Root Structures

Root structures are adapted for several functions. Study Figure 29-5. Notice that the root tip is covered by a protective root cap, which covers the apical meristem. The root cap produces a slimy substance that functions like lubricating oil, allowing the root to move more easily through the soil as it grows. Cells that are crushed or knocked off the root cap as the root moves through the soil are replaced by new cells produced in the apical meristem, where cells are continuously dividing.

Root hairs, which are extensions of epidermal cells, increase the surface area of the root and thus increase the plant's ability to absorb water and minerals from the soil. Root hairs are shown in Figure 29-5. Most roots form symbiotic relationships with fungi to form a mycorrhiza. The threadlike hyphae of a mycorrhiza also increase the surface area for absorption. The spreading, usually highly branched root system increases the amount of soil that the plant can "mine" for water and mineral nutrients and aids in anchoring the plant. The large amount of root parenchyma usually functions in storage and general metabolism. Roots are dependent on stems and leaves for their energy, so they must store starch to use as an energy source during periods of little or no photosynthesis, such as winter.

Primary Growth in Roots

Roots increase in length through cell division, elongation, and maturation in the apical meristem in the root tip (shown in Figure 29-5 on the previous page). Dermal tissue matures to form the epidermis, which is the outermost boundary of the root. Ground tissue in roots matures into two different, specialized regions: the cortex and the endodermis. The cortex is located just inside the epidermis, as you can see below in Figure 29-6. This largest region of the primary root is made of loosely packed parenchyma cells.

The innermost boundary of the cortex is the endodermis (EN-doh-DUHR-mis), also shown in Figure 29-6. Endodermal cell walls contain a narrow band of a waterproof substance that stops the movement of water beyond the endodermal cells. To enter farther into the root than the endodermis, water and dissolved substances must pass through a selectively permeable membrane. Once past this membrane, dissolved substances can move from cell to cell via small channels in cell walls that interconnect the cytoplasm of adjoining cells, including those of the endodermis. The endodermis thus controls the flow of dissolved substances into the vascular tissue of the root. The endodermis also prevents dissolved substances from backing into the cortex.

Vascular tissue in roots matures into the innermost core of the root. In most dicots and gymnosperms, xylem makes up the central core of the root, as shown in Figure 29-6a. Dicot root xylem usually forms an X-shaped structure with pockets of phloem between the xylem lobes. In monocots, the center of the root usually contains a pith of parenchyma cells, as Figure 29-6b shows. Monocot root xylem occurs in many patches that circle the pith. Small areas of phloem occur between the xylem patches.

www.scilinks.org Topic: Root Structures Keyword: HM61330

Maintained by the ,i j National Science I. \ J\ .3. Teachers Association

www.scilinks.org Topic: Root Structures Keyword: HM61330

Maintained by the ,i j National Science I. \ J\ .3. Teachers Association figure 29-6

(a) This cross section of a dicot root shows the arrangement of vascular tissue and ground tissue. Note how the xylem tissue forms an "X." The cortex and the endodermis, which are composed of ground tissue, surround the vascular tissue. (b) This cross section of a monocot root shows a prominent endodermis, the innermost boundary of the cortex. The center of the root, called the pith, is made up of parenchyma cells.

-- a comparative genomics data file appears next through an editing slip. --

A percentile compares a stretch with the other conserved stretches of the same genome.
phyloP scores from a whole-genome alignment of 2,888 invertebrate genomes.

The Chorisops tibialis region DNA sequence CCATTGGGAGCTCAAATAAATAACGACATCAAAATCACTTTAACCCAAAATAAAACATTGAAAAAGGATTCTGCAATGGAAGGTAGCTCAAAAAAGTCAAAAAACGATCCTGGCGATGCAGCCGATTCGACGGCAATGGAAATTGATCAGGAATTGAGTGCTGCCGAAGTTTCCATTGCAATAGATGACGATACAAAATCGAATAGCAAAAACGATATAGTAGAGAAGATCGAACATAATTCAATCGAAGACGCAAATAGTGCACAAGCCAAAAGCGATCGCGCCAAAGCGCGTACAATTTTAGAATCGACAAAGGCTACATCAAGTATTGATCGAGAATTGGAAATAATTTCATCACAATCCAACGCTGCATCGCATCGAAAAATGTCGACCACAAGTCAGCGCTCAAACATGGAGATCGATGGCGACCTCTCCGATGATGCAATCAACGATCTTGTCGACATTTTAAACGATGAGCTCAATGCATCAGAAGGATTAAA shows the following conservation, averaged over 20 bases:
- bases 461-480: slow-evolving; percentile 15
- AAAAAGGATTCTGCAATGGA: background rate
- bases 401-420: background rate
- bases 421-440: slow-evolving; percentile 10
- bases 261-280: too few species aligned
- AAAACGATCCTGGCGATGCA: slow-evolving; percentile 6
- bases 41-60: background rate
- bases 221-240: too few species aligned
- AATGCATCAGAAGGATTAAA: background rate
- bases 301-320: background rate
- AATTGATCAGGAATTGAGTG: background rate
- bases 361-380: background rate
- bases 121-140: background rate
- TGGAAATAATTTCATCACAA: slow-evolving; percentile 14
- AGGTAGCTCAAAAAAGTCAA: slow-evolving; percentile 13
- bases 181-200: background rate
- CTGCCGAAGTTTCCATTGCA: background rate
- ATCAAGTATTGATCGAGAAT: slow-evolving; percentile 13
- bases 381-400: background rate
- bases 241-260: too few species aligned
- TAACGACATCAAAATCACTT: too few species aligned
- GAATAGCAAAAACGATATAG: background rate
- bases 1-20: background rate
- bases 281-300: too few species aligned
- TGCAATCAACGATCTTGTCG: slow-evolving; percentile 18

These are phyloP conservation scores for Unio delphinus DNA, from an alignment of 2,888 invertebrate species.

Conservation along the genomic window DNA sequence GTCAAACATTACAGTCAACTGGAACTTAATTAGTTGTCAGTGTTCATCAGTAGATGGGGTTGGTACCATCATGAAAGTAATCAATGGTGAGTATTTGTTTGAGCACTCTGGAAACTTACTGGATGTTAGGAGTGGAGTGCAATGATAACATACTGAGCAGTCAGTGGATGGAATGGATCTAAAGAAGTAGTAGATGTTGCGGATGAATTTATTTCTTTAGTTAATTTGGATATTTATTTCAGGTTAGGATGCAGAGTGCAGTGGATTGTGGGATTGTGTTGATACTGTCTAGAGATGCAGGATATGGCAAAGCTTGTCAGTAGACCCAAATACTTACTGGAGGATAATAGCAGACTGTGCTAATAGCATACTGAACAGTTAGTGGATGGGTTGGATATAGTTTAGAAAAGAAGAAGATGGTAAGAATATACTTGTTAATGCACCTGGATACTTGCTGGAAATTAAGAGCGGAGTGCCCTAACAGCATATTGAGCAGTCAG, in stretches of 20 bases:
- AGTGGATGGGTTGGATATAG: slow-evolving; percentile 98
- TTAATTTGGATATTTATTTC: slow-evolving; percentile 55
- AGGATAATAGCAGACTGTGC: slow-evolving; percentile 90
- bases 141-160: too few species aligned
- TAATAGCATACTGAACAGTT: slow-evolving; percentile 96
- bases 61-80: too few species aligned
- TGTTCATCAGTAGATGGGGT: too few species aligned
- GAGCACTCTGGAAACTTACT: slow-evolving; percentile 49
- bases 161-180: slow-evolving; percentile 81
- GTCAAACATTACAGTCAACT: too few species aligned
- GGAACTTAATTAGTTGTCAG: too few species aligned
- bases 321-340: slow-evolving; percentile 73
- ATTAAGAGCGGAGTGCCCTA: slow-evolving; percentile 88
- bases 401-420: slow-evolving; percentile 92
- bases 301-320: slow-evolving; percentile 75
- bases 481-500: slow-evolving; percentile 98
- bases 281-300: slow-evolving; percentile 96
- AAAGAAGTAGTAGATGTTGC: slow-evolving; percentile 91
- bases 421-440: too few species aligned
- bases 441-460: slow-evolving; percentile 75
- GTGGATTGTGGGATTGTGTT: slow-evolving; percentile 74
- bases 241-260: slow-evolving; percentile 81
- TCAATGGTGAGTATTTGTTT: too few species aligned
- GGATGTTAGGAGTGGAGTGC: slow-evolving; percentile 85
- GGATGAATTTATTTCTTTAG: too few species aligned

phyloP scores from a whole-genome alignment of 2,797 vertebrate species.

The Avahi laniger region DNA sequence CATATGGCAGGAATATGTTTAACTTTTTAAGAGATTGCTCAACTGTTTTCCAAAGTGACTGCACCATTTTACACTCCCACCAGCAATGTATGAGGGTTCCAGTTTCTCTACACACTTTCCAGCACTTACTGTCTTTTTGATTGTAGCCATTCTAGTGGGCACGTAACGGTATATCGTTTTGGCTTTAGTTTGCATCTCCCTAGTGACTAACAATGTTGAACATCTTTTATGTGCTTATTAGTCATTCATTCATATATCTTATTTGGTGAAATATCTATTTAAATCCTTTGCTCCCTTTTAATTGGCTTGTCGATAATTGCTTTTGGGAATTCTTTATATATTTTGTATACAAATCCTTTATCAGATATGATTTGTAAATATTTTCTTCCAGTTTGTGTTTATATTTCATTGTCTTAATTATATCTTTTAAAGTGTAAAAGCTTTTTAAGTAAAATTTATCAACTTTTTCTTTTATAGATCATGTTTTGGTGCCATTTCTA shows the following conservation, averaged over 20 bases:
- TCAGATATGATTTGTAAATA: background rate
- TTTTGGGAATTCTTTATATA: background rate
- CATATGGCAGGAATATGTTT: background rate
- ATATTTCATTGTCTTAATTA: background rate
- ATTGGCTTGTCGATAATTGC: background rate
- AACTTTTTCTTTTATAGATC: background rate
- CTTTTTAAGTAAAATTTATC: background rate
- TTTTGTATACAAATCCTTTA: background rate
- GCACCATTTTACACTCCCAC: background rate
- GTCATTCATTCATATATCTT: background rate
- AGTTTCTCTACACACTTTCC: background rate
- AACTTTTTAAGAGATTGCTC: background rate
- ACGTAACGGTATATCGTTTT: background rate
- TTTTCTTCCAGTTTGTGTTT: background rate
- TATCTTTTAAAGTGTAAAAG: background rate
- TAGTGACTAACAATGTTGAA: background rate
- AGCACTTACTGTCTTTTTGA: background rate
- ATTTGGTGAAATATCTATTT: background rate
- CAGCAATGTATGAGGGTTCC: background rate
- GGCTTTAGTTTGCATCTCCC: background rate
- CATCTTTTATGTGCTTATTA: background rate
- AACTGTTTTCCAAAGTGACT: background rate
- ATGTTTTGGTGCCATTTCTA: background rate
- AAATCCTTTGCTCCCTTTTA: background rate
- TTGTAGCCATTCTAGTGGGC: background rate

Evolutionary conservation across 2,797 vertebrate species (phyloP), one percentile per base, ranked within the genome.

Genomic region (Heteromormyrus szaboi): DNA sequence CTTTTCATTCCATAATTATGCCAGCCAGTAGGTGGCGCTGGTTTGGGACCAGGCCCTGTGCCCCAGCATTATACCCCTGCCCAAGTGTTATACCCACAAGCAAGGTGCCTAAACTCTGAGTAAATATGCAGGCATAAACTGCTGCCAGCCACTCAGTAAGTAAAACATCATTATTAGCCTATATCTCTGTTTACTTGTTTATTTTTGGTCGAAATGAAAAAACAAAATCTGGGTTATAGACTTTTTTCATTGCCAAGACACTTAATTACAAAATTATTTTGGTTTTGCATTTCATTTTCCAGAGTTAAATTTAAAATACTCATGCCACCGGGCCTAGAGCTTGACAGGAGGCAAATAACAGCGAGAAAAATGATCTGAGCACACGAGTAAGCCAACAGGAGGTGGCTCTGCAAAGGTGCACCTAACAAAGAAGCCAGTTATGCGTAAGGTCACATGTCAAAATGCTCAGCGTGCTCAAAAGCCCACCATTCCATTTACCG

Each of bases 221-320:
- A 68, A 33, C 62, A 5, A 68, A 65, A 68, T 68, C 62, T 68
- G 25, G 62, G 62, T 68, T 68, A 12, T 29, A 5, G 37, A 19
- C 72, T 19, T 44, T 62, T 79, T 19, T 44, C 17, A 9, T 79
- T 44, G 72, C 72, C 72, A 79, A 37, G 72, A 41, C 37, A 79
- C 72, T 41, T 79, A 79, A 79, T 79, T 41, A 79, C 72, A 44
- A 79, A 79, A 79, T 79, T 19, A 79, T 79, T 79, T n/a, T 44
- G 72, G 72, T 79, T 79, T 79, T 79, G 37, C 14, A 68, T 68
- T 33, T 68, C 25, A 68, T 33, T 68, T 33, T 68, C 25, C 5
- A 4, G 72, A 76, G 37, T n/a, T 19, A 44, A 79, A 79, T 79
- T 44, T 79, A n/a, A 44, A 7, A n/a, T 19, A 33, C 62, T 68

Li--Pericycle

(a) DICOT ROOT

Epidermis

Cortex

Endodermis

Li--Pericycle

Pith

Xylem Phloem

Epidermis

Cortex

Endodermis

Pith

Xylem Phloem

(b) MONOCOT ROOT

(a) DICOT ROOT

(b) MONOCOT ROOT

figure 29-7

The vascular tissues of a primary root are surrounded by the pericycle, a tissue that produces lateral roots. The pericycle is also shown in Figure 29-6 on the previous page.

Epidermis Cortex

Endodermis

Lateral root Vascular tissues Pericycle

Epidermis Cortex

Endodermis

Lateral root Vascular tissues Pericycle

Observing Roots

Materials wilted radish seedlings, hand lens, Petri dish, water, pipet Procedure

1. Place the wilted radish seedlings in a Petri dish. Observe them with the hand lens. Record your observations.

2. Using a pipet, cover only the roots with water. Observe the seedlings with the hand lens every 5 minutes for 15 minutes. Record each of your observations.

3. Use the hand lens to observe the roots. Draw and label what you see through the lens.

Analysis What happened to the wilted seedlings when you put them in water? How can you explain what happened? Describe two functions of a root.

The outermost layer or layers of the central vascular tissues is termed the pericycle (PER-i-siE-kuhl). Lateral roots are formed by the division of pericycle cells. The developing lateral root connects its vascular tissues and endodermis to those of the parent root. Figure 29-7 shows how a lateral root grows out through the parent root's endodermis and cortex, finally emerging from the epidermis.

Secondary Growth in Roots

Dicot and gymnosperm roots often experience secondary growth. Secondary growth begins when a pericycle and other cells form a vascular cambium between primary xylem and primary phloem. The vascular cambium produces secondary xylem toward the inside of the root and secondary phloem toward the outside. The expansion of the vascular tissues in the center of the root crushes all the tissues external to the phloem, including the endodermis, cortex, and epidermis. A cork cambium develops in the pericycle, replacing the crushed cells with cork.

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